GDPR Evaluation Report Hails GDPR a Success, But More Work Required

The European Commission, the executive body of the European Union, has published its first GDPR evaluation report since the GDPR took effect on May 25, 2018. It has been more than two years since the GDPR took effect and the report provides an assessment of how effective the GDPR has been at achieving its aims.

The EU considers the GDPR an overall success, as the regulation has broadly achieved most of its objectives, but there have been some teething problems and there are some challenges that need to be overcome. The GDPR should be considered a work in progress and is not quite living up to its full potential.

Due to the sweeping changes that were introduced, the European Commission does not believe it is possible to draw definitive conclusions about its effectiveness in just 2 years. The European Commission says in the report that it will continue to monitor progress and will continue to work with individual member states and the European Data Protection Board (EPDB) on the application of the GDPR, and will ultimately provide proposals for revisions.

The report highlights how the new rights introduced by the GDPR have empowered EU citizens, who now feel more in control of their personal data. The GDPR has raised awareness of privacy in Europe and is helping to prevent companies from violating the privacy of EU citizens.

Organizations covered by the GDPR have benefited from having one set of rules to follow, with the GDPR providing some consistently across all EU member states. The GDPR has also helped to ensure that all businesses work to the same set of rules, regardless of where they are located, which has helped to level the playing field.

There have been some issues, which were highlighted in the report. Small- and medium-sized enterprises have struggled with compliance and further work is required to help SMEs comply with the GDPR.


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Despite the GDPR serving to improve consistency across all member states, there is a lack of harmonization across all members of the bloc and the rules remain highly fractured. Individuals countries were required to introduce their own laws to harmonize local laws with the GDPR and that is still an on-going process.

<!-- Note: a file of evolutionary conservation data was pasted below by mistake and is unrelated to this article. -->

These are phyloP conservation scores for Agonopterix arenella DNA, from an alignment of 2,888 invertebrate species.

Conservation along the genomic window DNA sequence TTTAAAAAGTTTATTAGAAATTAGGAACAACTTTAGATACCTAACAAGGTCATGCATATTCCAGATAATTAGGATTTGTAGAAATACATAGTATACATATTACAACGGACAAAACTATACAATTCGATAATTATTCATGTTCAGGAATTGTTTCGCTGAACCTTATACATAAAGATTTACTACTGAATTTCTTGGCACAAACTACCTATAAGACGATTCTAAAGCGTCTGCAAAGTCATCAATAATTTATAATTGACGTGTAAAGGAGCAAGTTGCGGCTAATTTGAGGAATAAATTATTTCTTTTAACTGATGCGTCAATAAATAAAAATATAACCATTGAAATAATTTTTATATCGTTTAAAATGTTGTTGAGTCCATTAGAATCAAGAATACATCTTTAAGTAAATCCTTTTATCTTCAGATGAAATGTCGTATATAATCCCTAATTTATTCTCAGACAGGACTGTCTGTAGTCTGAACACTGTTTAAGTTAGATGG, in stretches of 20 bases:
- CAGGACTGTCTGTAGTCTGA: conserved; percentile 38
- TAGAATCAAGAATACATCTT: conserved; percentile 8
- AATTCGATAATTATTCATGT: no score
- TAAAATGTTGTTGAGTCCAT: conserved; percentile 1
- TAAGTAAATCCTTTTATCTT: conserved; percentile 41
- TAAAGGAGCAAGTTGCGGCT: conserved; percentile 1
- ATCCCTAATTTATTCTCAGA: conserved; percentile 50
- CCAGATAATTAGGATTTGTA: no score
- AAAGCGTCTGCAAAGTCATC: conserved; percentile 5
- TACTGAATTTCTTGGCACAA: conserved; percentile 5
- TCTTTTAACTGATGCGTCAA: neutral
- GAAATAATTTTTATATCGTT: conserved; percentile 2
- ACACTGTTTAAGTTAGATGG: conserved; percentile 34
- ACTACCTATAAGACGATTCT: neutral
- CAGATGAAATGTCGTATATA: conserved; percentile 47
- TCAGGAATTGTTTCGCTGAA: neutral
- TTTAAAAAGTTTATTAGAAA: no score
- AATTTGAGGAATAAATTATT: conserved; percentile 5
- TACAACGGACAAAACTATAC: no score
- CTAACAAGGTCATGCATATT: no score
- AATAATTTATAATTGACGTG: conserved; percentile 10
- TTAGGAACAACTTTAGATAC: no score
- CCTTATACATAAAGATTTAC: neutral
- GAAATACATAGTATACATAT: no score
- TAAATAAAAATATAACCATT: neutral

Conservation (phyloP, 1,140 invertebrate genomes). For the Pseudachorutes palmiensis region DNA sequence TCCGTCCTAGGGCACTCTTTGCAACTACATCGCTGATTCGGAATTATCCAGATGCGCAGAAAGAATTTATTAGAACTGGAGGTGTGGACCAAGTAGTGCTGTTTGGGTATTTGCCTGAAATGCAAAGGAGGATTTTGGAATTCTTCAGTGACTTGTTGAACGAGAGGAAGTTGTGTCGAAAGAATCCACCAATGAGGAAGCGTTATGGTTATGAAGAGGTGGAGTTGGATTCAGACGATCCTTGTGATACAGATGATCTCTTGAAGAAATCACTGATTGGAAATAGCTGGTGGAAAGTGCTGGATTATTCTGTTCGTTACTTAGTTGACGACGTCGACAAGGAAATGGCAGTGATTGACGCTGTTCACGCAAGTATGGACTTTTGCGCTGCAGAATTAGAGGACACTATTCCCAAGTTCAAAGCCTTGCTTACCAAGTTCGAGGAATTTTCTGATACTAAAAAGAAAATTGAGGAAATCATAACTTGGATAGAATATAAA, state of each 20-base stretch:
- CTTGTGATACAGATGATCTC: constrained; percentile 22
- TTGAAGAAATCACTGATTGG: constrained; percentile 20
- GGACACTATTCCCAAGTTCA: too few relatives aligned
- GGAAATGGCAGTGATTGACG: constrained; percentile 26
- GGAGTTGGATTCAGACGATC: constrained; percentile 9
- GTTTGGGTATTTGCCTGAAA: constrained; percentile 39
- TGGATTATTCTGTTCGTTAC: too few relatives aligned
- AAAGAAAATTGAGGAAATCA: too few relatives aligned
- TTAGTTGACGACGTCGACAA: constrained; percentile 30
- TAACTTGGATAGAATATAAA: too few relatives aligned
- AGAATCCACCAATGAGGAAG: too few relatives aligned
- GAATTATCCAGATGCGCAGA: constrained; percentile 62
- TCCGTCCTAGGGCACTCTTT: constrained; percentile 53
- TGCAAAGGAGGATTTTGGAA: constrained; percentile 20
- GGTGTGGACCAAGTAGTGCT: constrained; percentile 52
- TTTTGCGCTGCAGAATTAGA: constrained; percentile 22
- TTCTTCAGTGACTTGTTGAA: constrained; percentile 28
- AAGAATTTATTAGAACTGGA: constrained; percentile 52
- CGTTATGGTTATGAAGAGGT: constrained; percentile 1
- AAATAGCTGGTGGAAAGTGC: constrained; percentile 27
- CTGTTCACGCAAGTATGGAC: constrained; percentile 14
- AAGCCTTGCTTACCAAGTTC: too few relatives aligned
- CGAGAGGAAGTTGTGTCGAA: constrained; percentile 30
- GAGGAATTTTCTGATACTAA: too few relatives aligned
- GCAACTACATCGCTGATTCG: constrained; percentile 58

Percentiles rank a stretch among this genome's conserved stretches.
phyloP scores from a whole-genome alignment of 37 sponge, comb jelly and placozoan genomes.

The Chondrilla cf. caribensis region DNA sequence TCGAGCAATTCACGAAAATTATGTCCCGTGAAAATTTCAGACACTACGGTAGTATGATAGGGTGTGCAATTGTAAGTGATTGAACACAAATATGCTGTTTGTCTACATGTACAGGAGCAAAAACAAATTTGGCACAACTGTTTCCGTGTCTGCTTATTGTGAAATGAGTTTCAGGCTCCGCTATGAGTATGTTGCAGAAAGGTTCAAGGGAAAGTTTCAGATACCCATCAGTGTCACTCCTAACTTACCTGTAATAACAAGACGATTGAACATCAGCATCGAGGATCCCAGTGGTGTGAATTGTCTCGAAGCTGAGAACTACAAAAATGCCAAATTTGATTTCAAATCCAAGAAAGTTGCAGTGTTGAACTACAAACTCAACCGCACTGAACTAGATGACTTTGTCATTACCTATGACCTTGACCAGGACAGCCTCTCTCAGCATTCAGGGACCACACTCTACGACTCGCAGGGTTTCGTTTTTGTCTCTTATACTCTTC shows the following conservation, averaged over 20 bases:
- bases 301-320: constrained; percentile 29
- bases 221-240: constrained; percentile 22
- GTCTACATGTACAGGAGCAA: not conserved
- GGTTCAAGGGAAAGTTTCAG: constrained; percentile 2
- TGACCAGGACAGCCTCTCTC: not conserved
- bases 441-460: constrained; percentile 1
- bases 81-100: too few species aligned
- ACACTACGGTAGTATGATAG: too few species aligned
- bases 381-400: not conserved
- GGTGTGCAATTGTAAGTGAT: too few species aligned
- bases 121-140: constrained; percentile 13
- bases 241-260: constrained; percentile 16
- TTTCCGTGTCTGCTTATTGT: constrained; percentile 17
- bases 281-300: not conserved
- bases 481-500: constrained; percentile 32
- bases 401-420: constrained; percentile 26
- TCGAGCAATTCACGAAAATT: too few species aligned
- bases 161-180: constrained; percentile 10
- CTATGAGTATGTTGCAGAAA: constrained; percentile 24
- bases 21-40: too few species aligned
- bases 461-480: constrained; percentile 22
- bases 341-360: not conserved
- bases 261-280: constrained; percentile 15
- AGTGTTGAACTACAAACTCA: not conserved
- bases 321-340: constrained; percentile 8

Consistent enforcement of GDPR rules has also been a problem. It is the responsibility of the data protection authorities in each country to pursue financial penalties for violations, but some DPAs lack the necessary resources and there are different levels of in-house expertise across member states. The differences in laws in each country has also created challenges for joint enforcement actions, for example, differing ages of consent. In such cases, joint enforcement actions have required data protection authorities to use the weakest set of rules.

Enforcement of compliance against large tech companies is still largely the responsibility of the DPAs in Luxembourg and Ireland, where the firms have their EU bases, and those DPAs lack the necessary resources to handle their caseloads, which are considerably larger than other countries.

“To be truly effective, the EU needs to give clearer instructions on how to be compliant that are consistent across each country, while giving local DPAs more resources to pursue heavy penalties against companies that are intentionally putting their customers’ data at risk,” explained the European Commission in the report.

“To meet the full potential of the GDPR, it is important to create a harmonised approach and a European common culture of data protection, and to foster a more efficient and harmonised handling of cross-border cases. This is expected by people and businesses and constitutes an essential objective of the reform of EU data protection rules.”